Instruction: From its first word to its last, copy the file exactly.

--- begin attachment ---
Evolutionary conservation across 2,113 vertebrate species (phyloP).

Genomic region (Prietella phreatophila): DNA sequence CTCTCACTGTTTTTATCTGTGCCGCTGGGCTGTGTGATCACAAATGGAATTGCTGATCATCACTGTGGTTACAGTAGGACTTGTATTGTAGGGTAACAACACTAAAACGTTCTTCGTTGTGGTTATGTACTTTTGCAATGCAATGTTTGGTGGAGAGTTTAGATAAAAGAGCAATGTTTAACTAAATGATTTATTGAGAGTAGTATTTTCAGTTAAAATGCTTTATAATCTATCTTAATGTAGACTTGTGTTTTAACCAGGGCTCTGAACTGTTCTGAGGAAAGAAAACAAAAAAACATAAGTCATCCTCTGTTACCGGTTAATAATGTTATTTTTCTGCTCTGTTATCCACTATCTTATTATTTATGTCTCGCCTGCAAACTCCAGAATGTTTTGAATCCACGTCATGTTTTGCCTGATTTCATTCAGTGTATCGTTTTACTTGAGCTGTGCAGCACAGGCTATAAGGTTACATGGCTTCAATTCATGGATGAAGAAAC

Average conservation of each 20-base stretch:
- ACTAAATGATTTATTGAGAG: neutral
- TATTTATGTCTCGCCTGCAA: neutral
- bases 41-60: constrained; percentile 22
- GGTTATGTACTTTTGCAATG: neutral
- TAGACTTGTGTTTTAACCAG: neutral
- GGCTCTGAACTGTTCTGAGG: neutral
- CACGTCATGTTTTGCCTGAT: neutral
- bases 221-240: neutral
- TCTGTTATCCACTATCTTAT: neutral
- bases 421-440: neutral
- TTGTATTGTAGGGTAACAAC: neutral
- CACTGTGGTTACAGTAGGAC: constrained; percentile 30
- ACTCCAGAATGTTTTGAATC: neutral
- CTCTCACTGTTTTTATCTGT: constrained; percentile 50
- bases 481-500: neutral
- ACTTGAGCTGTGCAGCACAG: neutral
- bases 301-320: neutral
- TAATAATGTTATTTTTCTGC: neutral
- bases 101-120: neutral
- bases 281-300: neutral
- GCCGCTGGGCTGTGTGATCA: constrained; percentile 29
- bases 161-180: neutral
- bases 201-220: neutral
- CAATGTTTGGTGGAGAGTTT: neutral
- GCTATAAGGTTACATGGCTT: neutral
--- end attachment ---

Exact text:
Evolutionary conservation across 2,113 vertebrate species (phyloP).

Genomic region (Prietella phreatophila): DNA sequence CTCTCACTGTTTTTATCTGTGCCGCTGGGCTGTGTGATCACAAATGGAATTGCTGATCATCACTGTGGTTACAGTAGGACTTGTATTGTAGGGTAACAACACTAAAACGTTCTTCGTTGTGGTTATGTACTTTTGCAATGCAATGTTTGGTGGAGAGTTTAGATAAAAGAGCAATGTTTAACTAAATGATTTATTGAGAGTAGTATTTTCAGTTAAAATGCTTTATAATCTATCTTAATGTAGACTTGTGTTTTAACCAGGGCTCTGAACTGTTCTGAGGAAAGAAAACAAAAAAACATAAGTCATCCTCTGTTACCGGTTAATAATGTTATTTTTCTGCTCTGTTATCCACTATCTTATTATTTATGTCTCGCCTGCAAACTCCAGAATGTTTTGAATCCACGTCATGTTTTGCCTGATTTCATTCAGTGTATCGTTTTACTTGAGCTGTGCAGCACAGGCTATAAGGTTACATGGCTTCAATTCATGGATGAAGAAAC

Average conservation of each 20-base stretch:
- ACTAAATGATTTATTGAGAG: neutral
- TATTTATGTCTCGCCTGCAA: neutral
- bases 41-60: constrained; percentile 22
- GGTTATGTACTTTTGCAATG: neutral
- TAGACTTGTGTTTTAACCAG: neutral
- GGCTCTGAACTGTTCTGAGG: neutral
- CACGTCATGTTTTGCCTGAT: neutral
- bases 221-240: neutral
- TCTGTTATCCACTATCTTAT: neutral
- bases 421-440: neutral
- TTGTATTGTAGGGTAACAAC: neutral
- CACTGTGGTTACAGTAGGAC: constrained; percentile 30
- ACTCCAGAATGTTTTGAATC: neutral
- CTCTCACTGTTTTTATCTGT: constrained; percentile 50
- bases 481-500: neutral
- ACTTGAGCTGTGCAGCACAG: neutral
- bases 301-320: neutral
- TAATAATGTTATTTTTCTGC: neutral
- bases 101-120: neutral
- bases 281-300: neutral
- GCCGCTGGGCTGTGTGATCA: constrained; percentile 29
- bases 161-180: neutral
- bases 201-220: neutral
- CAATGTTTGGTGGAGAGTTT: neutral
- GCTATAAGGTTACATGGCTT: neutral